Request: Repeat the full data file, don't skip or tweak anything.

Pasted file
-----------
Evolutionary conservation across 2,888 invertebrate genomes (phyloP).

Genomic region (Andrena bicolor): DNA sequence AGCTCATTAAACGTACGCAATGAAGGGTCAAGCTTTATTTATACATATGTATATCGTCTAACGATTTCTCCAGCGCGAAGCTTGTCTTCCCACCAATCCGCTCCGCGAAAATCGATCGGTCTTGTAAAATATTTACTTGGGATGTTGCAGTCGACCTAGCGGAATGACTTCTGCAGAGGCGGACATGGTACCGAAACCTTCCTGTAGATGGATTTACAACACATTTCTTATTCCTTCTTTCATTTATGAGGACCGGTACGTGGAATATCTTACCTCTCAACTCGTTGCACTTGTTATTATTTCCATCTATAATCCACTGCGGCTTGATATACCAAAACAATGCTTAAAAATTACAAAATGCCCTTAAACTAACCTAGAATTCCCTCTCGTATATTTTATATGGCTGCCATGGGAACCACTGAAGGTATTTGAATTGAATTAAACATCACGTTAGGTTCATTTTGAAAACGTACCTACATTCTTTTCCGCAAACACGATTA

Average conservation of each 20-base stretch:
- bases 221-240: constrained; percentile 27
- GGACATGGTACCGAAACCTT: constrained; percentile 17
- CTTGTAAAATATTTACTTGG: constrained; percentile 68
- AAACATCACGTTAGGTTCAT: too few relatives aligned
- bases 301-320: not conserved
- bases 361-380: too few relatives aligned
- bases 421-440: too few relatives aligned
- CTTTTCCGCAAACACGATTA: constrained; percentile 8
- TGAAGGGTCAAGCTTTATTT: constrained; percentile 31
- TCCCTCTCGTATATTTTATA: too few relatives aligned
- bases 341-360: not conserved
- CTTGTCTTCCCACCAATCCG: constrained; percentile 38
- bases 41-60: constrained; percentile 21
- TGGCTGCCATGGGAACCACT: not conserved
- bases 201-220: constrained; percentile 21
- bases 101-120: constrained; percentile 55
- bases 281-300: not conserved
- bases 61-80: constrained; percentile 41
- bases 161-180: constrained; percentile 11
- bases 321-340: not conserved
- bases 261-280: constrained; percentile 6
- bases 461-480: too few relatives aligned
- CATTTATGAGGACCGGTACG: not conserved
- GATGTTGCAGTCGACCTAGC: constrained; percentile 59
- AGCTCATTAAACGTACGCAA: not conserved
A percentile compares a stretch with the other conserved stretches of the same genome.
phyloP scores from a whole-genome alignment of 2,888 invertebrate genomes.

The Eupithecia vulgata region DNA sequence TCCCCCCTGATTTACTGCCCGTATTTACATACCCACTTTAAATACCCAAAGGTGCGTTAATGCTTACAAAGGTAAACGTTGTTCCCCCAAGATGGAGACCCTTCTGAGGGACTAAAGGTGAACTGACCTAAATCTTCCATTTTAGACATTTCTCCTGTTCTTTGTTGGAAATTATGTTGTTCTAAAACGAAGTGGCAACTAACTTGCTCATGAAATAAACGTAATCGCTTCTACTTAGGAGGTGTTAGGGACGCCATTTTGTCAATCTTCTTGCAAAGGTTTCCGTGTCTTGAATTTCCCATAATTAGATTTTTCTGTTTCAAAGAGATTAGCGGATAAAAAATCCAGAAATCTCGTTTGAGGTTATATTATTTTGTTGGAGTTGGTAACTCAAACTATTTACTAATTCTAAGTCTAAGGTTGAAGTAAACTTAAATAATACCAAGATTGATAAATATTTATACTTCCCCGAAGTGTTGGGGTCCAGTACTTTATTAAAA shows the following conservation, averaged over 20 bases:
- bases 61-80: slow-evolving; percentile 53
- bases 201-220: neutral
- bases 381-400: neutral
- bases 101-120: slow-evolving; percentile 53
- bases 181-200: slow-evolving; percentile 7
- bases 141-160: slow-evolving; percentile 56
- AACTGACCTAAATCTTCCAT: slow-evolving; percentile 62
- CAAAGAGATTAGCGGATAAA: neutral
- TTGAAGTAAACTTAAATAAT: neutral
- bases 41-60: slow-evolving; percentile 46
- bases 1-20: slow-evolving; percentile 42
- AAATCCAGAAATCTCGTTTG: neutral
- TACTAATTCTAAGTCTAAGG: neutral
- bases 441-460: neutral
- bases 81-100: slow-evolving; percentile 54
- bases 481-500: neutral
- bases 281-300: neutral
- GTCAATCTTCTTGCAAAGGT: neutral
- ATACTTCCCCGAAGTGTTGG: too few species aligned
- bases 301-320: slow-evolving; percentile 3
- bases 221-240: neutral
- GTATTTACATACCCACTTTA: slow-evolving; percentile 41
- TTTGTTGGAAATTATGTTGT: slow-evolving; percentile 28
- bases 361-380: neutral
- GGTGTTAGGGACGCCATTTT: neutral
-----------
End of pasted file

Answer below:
Evolutionary conservation across 2,888 invertebrate genomes (phyloP).

Genomic region (Andrena bicolor): DNA sequence AGCTCATTAAACGTACGCAATGAAGGGTCAAGCTTTATTTATACATATGTATATCGTCTAACGATTTCTCCAGCGCGAAGCTTGTCTTCCCACCAATCCGCTCCGCGAAAATCGATCGGTCTTGTAAAATATTTACTTGGGATGTTGCAGTCGACCTAGCGGAATGACTTCTGCAGAGGCGGACATGGTACCGAAACCTTCCTGTAGATGGATTTACAACACATTTCTTATTCCTTCTTTCATTTATGAGGACCGGTACGTGGAATATCTTACCTCTCAACTCGTTGCACTTGTTATTATTTCCATCTATAATCCACTGCGGCTTGATATACCAAAACAATGCTTAAAAATTACAAAATGCCCTTAAACTAACCTAGAATTCCCTCTCGTATATTTTATATGGCTGCCATGGGAACCACTGAAGGTATTTGAATTGAATTAAACATCACGTTAGGTTCATTTTGAAAACGTACCTACATTCTTTTCCGCAAACACGATTA

Average conservation of each 20-base stretch:
- bases 221-240: constrained; percentile 27
- GGACATGGTACCGAAACCTT: constrained; percentile 17
- CTTGTAAAATATTTACTTGG: constrained; percentile 68
- AAACATCACGTTAGGTTCAT: too few relatives aligned
- bases 301-320: not conserved
- bases 361-380: too few relatives aligned
- bases 421-440: too few relatives aligned
- CTTTTCCGCAAACACGATTA: constrained; percentile 8
- TGAAGGGTCAAGCTTTATTT: constrained; percentile 31
- TCCCTCTCGTATATTTTATA: too few relatives aligned
- bases 341-360: not conserved
- CTTGTCTTCCCACCAATCCG: constrained; percentile 38
- bases 41-60: constrained; percentile 21
- TGGCTGCCATGGGAACCACT: not conserved
- bases 201-220: constrained; percentile 21
- bases 101-120: constrained; percentile 55
- bases 281-300: not conserved
- bases 61-80: constrained; percentile 41
- bases 161-180: constrained; percentile 11
- bases 321-340: not conserved
- bases 261-280: constrained; percentile 6
- bases 461-480: too few relatives aligned
- CATTTATGAGGACCGGTACG: not conserved
- GATGTTGCAGTCGACCTAGC: constrained; percentile 59
- AGCTCATTAAACGTACGCAA: not conserved
A percentile compares a stretch with the other conserved stretches of the same genome.
phyloP scores from a whole-genome alignment of 2,888 invertebrate genomes.

The Eupithecia vulgata region DNA sequence TCCCCCCTGATTTACTGCCCGTATTTACATACCCACTTTAAATACCCAAAGGTGCGTTAATGCTTACAAAGGTAAACGTTGTTCCCCCAAGATGGAGACCCTTCTGAGGGACTAAAGGTGAACTGACCTAAATCTTCCATTTTAGACATTTCTCCTGTTCTTTGTTGGAAATTATGTTGTTCTAAAACGAAGTGGCAACTAACTTGCTCATGAAATAAACGTAATCGCTTCTACTTAGGAGGTGTTAGGGACGCCATTTTGTCAATCTTCTTGCAAAGGTTTCCGTGTCTTGAATTTCCCATAATTAGATTTTTCTGTTTCAAAGAGATTAGCGGATAAAAAATCCAGAAATCTCGTTTGAGGTTATATTATTTTGTTGGAGTTGGTAACTCAAACTATTTACTAATTCTAAGTCTAAGGTTGAAGTAAACTTAAATAATACCAAGATTGATAAATATTTATACTTCCCCGAAGTGTTGGGGTCCAGTACTTTATTAAAA shows the following conservation, averaged over 20 bases:
- bases 61-80: slow-evolving; percentile 53
- bases 201-220: neutral
- bases 381-400: neutral
- bases 101-120: slow-evolving; percentile 53
- bases 181-200: slow-evolving; percentile 7
- bases 141-160: slow-evolving; percentile 56
- AACTGACCTAAATCTTCCAT: slow-evolving; percentile 62
- CAAAGAGATTAGCGGATAAA: neutral
- TTGAAGTAAACTTAAATAAT: neutral
- bases 41-60: slow-evolving; percentile 46
- bases 1-20: slow-evolving; percentile 42
- AAATCCAGAAATCTCGTTTG: neutral
- TACTAATTCTAAGTCTAAGG: neutral
- bases 441-460: neutral
- bases 81-100: slow-evolving; percentile 54
- bases 481-500: neutral
- bases 281-300: neutral
- GTCAATCTTCTTGCAAAGGT: neutral
- ATACTTCCCCGAAGTGTTGG: too few species aligned
- bases 301-320: slow-evolving; percentile 3
- bases 221-240: neutral
- GTATTTACATACCCACTTTA: slow-evolving; percentile 41
- TTTGTTGGAAATTATGTTGT: slow-evolving; percentile 28
- bases 361-380: neutral
- GGTGTTAGGGACGCCATTTT: neutral